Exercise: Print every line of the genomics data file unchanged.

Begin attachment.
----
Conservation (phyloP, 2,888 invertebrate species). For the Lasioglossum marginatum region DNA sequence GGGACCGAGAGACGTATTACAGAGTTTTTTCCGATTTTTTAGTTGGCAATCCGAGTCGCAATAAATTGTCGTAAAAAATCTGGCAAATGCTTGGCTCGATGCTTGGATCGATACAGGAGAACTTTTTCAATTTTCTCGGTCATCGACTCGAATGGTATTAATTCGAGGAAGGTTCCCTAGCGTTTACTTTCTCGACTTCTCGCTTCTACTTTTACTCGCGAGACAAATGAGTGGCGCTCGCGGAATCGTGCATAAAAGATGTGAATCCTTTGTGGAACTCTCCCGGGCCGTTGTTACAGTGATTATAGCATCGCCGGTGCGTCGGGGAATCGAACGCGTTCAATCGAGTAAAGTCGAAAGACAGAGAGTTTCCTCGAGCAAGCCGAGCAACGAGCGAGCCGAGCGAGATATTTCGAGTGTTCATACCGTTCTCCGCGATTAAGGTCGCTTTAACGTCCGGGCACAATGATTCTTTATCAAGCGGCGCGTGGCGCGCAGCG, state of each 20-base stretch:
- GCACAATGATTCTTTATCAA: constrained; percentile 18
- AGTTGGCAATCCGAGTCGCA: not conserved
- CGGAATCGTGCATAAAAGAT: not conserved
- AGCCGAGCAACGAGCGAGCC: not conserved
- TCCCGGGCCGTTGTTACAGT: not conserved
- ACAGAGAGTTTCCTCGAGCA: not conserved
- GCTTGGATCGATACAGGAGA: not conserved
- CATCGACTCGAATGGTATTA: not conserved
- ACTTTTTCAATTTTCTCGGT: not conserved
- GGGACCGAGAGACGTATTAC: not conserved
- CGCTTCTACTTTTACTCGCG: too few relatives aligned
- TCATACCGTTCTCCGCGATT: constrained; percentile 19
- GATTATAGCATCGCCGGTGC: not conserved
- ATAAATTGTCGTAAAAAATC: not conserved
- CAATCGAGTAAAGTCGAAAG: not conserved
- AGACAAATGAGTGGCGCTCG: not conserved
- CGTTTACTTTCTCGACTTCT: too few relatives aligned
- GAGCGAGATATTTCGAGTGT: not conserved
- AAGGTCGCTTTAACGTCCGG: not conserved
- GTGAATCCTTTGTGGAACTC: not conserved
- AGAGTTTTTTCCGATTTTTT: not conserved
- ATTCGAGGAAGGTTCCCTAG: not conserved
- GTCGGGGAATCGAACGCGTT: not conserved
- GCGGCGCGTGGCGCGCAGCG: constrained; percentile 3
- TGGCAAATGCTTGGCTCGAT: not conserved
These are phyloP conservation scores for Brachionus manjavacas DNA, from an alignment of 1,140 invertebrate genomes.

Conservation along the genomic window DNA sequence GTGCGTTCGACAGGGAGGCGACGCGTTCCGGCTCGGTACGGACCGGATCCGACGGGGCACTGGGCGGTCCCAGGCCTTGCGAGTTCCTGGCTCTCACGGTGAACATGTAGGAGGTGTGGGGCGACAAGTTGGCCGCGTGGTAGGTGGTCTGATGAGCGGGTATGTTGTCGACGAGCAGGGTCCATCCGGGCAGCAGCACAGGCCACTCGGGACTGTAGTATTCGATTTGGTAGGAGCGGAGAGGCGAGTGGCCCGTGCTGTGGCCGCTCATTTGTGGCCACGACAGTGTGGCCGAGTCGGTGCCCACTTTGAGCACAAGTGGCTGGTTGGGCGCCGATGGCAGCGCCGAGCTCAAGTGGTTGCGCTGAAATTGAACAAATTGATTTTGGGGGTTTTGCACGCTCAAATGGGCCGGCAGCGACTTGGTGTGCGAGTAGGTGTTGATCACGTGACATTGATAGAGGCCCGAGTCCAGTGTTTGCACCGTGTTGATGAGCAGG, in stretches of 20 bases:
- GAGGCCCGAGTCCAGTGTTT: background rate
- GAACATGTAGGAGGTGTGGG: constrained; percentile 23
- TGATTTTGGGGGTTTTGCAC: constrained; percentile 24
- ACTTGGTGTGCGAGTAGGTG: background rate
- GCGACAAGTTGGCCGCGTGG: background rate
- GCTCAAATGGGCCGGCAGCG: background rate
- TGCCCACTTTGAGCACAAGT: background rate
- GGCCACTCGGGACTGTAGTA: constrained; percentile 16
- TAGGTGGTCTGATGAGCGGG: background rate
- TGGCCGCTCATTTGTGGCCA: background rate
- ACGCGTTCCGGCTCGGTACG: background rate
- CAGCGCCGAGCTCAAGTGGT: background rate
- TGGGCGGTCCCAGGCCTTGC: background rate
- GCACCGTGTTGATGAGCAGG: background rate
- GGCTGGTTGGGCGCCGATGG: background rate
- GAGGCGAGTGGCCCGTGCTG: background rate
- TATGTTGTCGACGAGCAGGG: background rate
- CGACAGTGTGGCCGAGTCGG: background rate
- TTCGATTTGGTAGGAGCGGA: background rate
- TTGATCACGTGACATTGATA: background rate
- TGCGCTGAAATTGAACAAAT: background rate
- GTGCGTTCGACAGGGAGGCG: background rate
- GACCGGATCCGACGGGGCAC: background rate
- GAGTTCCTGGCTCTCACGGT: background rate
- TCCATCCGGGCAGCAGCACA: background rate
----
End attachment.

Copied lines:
Conservation (phyloP, 2,888 invertebrate species). For the Lasioglossum marginatum region DNA sequence GGGACCGAGAGACGTATTACAGAGTTTTTTCCGATTTTTTAGTTGGCAATCCGAGTCGCAATAAATTGTCGTAAAAAATCTGGCAAATGCTTGGCTCGATGCTTGGATCGATACAGGAGAACTTTTTCAATTTTCTCGGTCATCGACTCGAATGGTATTAATTCGAGGAAGGTTCCCTAGCGTTTACTTTCTCGACTTCTCGCTTCTACTTTTACTCGCGAGACAAATGAGTGGCGCTCGCGGAATCGTGCATAAAAGATGTGAATCCTTTGTGGAACTCTCCCGGGCCGTTGTTACAGTGATTATAGCATCGCCGGTGCGTCGGGGAATCGAACGCGTTCAATCGAGTAAAGTCGAAAGACAGAGAGTTTCCTCGAGCAAGCCGAGCAACGAGCGAGCCGAGCGAGATATTTCGAGTGTTCATACCGTTCTCCGCGATTAAGGTCGCTTTAACGTCCGGGCACAATGATTCTTTATCAAGCGGCGCGTGGCGCGCAGCG, state of each 20-base stretch:
- GCACAATGATTCTTTATCAA: constrained; percentile 18
- AGTTGGCAATCCGAGTCGCA: not conserved
- CGGAATCGTGCATAAAAGAT: not conserved
- AGCCGAGCAACGAGCGAGCC: not conserved
- TCCCGGGCCGTTGTTACAGT: not conserved
- ACAGAGAGTTTCCTCGAGCA: not conserved
- GCTTGGATCGATACAGGAGA: not conserved
- CATCGACTCGAATGGTATTA: not conserved
- ACTTTTTCAATTTTCTCGGT: not conserved
- GGGACCGAGAGACGTATTAC: not conserved
- CGCTTCTACTTTTACTCGCG: too few relatives aligned
- TCATACCGTTCTCCGCGATT: constrained; percentile 19
- GATTATAGCATCGCCGGTGC: not conserved
- ATAAATTGTCGTAAAAAATC: not conserved
- CAATCGAGTAAAGTCGAAAG: not conserved
- AGACAAATGAGTGGCGCTCG: not conserved
- CGTTTACTTTCTCGACTTCT: too few relatives aligned
- GAGCGAGATATTTCGAGTGT: not conserved
- AAGGTCGCTTTAACGTCCGG: not conserved
- GTGAATCCTTTGTGGAACTC: not conserved
- AGAGTTTTTTCCGATTTTTT: not conserved
- ATTCGAGGAAGGTTCCCTAG: not conserved
- GTCGGGGAATCGAACGCGTT: not conserved
- GCGGCGCGTGGCGCGCAGCG: constrained; percentile 3
- TGGCAAATGCTTGGCTCGAT: not conserved
These are phyloP conservation scores for Brachionus manjavacas DNA, from an alignment of 1,140 invertebrate genomes.

Conservation along the genomic window DNA sequence GTGCGTTCGACAGGGAGGCGACGCGTTCCGGCTCGGTACGGACCGGATCCGACGGGGCACTGGGCGGTCCCAGGCCTTGCGAGTTCCTGGCTCTCACGGTGAACATGTAGGAGGTGTGGGGCGACAAGTTGGCCGCGTGGTAGGTGGTCTGATGAGCGGGTATGTTGTCGACGAGCAGGGTCCATCCGGGCAGCAGCACAGGCCACTCGGGACTGTAGTATTCGATTTGGTAGGAGCGGAGAGGCGAGTGGCCCGTGCTGTGGCCGCTCATTTGTGGCCACGACAGTGTGGCCGAGTCGGTGCCCACTTTGAGCACAAGTGGCTGGTTGGGCGCCGATGGCAGCGCCGAGCTCAAGTGGTTGCGCTGAAATTGAACAAATTGATTTTGGGGGTTTTGCACGCTCAAATGGGCCGGCAGCGACTTGGTGTGCGAGTAGGTGTTGATCACGTGACATTGATAGAGGCCCGAGTCCAGTGTTTGCACCGTGTTGATGAGCAGG, in stretches of 20 bases:
- GAGGCCCGAGTCCAGTGTTT: background rate
- GAACATGTAGGAGGTGTGGG: constrained; percentile 23
- TGATTTTGGGGGTTTTGCAC: constrained; percentile 24
- ACTTGGTGTGCGAGTAGGTG: background rate
- GCGACAAGTTGGCCGCGTGG: background rate
- GCTCAAATGGGCCGGCAGCG: background rate
- TGCCCACTTTGAGCACAAGT: background rate
- GGCCACTCGGGACTGTAGTA: constrained; percentile 16
- TAGGTGGTCTGATGAGCGGG: background rate
- TGGCCGCTCATTTGTGGCCA: background rate
- ACGCGTTCCGGCTCGGTACG: background rate
- CAGCGCCGAGCTCAAGTGGT: background rate
- TGGGCGGTCCCAGGCCTTGC: background rate
- GCACCGTGTTGATGAGCAGG: background rate
- GGCTGGTTGGGCGCCGATGG: background rate
- GAGGCGAGTGGCCCGTGCTG: background rate
- TATGTTGTCGACGAGCAGGG: background rate
- CGACAGTGTGGCCGAGTCGG: background rate
- TTCGATTTGGTAGGAGCGGA: background rate
- TTGATCACGTGACATTGATA: background rate
- TGCGCTGAAATTGAACAAAT: background rate
- GTGCGTTCGACAGGGAGGCG: background rate
- GACCGGATCCGACGGGGCAC: background rate
- GAGTTCCTGGCTCTCACGGT: background rate
- TCCATCCGGGCAGCAGCACA: background rate